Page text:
In the intersection of my academic life and my quilting life, I often think about what a contradiction it is that I love quilting so much.  I’m a feminist, through and through.  It’s a part of who I am.  In a lot of ways, through the definition that feminists are folks who think all folks should have some equality, I’ve always been a feminist.  It’s a little disappointing to see the number of young women celebrities who are asked about being a feminist and who are not willing to own the term, even when they clearly celebrate feminist ideals.  Similar to my discussion a few days ago about privilege, I think the label of feminist can be a political label to assume, which is unfortunate, but is where society stands at the moment.

Perhaps, on the other hand, these women are afraid to assume the label because it sometimes seems as though feminism does not allow for all aspects of one’s identity to play out.  Yet, if that were the case, I doubt I would be such a fan of spending some free time on domestic areas of my life on occasion.  Instead, I’d be insisting on living in the academic or advancing womanhood.  Does feminism allow for several forms of one’s identity to intersect?  Is it an identity or a political stance?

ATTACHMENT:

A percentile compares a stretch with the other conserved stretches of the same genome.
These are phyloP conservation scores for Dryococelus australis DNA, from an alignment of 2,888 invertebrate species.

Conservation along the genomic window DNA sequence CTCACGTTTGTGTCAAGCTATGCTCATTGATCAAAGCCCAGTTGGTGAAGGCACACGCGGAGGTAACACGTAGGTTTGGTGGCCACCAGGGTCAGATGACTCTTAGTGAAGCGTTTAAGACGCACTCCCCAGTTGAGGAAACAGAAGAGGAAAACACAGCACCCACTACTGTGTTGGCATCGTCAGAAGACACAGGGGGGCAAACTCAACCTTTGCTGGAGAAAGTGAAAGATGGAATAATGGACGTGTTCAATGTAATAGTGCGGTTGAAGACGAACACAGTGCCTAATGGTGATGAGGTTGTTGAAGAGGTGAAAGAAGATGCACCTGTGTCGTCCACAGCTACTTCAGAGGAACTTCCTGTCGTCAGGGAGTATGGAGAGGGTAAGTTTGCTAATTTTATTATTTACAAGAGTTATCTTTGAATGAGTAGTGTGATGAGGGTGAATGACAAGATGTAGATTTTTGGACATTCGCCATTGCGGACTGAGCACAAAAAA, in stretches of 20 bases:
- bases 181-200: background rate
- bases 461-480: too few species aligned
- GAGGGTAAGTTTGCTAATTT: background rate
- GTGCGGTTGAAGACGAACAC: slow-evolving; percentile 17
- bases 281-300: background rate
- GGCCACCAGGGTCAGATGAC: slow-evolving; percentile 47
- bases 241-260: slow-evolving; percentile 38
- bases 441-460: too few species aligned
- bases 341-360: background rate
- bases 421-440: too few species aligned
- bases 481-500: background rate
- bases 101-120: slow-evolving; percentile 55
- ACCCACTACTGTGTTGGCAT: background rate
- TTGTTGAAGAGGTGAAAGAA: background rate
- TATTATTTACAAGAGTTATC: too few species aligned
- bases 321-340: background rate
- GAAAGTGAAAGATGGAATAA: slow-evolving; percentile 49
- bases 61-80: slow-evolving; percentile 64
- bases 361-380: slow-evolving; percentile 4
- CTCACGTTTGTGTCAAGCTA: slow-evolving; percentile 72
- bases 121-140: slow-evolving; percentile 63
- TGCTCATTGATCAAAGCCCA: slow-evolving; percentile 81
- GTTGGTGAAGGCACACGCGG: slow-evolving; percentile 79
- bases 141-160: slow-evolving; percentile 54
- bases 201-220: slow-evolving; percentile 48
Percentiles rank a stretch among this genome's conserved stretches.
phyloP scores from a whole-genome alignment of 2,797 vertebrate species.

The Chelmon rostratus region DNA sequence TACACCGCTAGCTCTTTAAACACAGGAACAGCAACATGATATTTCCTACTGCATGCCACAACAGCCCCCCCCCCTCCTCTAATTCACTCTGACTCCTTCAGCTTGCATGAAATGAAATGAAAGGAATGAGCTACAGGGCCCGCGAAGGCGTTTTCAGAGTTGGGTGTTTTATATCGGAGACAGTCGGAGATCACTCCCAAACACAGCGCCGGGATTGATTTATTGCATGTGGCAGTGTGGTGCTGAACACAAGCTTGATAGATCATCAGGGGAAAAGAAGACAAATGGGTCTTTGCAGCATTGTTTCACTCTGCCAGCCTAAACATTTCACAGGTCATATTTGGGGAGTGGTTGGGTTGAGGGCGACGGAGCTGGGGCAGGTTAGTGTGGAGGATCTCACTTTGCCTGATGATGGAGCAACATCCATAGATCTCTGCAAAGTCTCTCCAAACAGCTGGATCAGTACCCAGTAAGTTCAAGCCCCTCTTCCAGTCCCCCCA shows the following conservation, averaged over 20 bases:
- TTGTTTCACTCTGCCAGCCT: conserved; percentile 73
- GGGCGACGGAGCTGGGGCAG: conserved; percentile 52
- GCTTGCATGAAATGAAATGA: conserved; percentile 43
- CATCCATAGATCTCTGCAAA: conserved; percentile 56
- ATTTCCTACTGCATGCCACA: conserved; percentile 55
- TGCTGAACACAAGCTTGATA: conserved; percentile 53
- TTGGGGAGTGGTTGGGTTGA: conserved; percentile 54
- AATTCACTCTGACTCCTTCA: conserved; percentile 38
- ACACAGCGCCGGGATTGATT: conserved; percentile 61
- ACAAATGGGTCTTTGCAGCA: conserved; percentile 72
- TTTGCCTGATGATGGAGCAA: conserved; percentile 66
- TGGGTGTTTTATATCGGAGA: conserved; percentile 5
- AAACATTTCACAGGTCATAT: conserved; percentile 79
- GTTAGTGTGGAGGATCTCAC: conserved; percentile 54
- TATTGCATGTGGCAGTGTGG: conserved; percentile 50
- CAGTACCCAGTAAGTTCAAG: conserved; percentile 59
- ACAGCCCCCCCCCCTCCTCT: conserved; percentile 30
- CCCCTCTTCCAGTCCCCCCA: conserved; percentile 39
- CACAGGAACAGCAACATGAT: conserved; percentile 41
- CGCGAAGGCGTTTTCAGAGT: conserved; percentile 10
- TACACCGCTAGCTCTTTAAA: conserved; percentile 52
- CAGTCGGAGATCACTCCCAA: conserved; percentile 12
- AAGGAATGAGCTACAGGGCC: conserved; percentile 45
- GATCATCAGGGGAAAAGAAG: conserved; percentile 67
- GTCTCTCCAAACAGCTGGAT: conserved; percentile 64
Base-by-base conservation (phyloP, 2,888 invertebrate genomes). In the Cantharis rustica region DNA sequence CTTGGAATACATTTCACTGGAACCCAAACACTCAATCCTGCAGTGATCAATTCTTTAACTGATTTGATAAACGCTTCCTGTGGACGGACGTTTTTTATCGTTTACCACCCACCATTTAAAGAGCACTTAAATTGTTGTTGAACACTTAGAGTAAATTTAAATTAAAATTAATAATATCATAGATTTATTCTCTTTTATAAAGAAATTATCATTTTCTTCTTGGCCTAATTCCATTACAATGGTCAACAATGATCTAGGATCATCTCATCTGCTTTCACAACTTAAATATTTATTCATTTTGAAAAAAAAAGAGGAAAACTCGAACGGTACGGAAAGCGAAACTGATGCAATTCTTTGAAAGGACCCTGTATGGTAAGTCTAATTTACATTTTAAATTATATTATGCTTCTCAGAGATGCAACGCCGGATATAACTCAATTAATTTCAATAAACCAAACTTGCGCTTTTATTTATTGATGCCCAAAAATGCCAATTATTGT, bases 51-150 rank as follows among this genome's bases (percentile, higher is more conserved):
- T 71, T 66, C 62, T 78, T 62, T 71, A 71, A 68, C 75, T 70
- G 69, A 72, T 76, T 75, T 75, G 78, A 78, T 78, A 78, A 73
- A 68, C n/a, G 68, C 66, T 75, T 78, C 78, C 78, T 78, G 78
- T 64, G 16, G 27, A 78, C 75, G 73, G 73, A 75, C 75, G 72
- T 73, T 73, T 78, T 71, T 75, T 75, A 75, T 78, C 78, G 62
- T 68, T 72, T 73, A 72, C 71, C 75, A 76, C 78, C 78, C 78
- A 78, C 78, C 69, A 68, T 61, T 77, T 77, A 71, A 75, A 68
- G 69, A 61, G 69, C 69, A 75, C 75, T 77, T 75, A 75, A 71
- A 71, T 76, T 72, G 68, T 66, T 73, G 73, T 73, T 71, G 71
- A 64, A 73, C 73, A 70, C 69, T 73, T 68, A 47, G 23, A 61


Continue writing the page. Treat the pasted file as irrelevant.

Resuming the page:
For me, I guess, feminism is an identity, and a political stance.  As Carol Hanisch stated, “The personal is political.”  Does this mean that I agree with every stance that the feminist movement (whatever that is at the point)?  No.  But, where do I agree with anything without also questioning it?

So, I guess, I need feminism to allow me to be domestic.  To allow me to enjoy quilting and cooking and being all of the things that I am.  But, as a quilter and a cook, I also need to believe that there is importance in being a feminist.


Laundry Detergent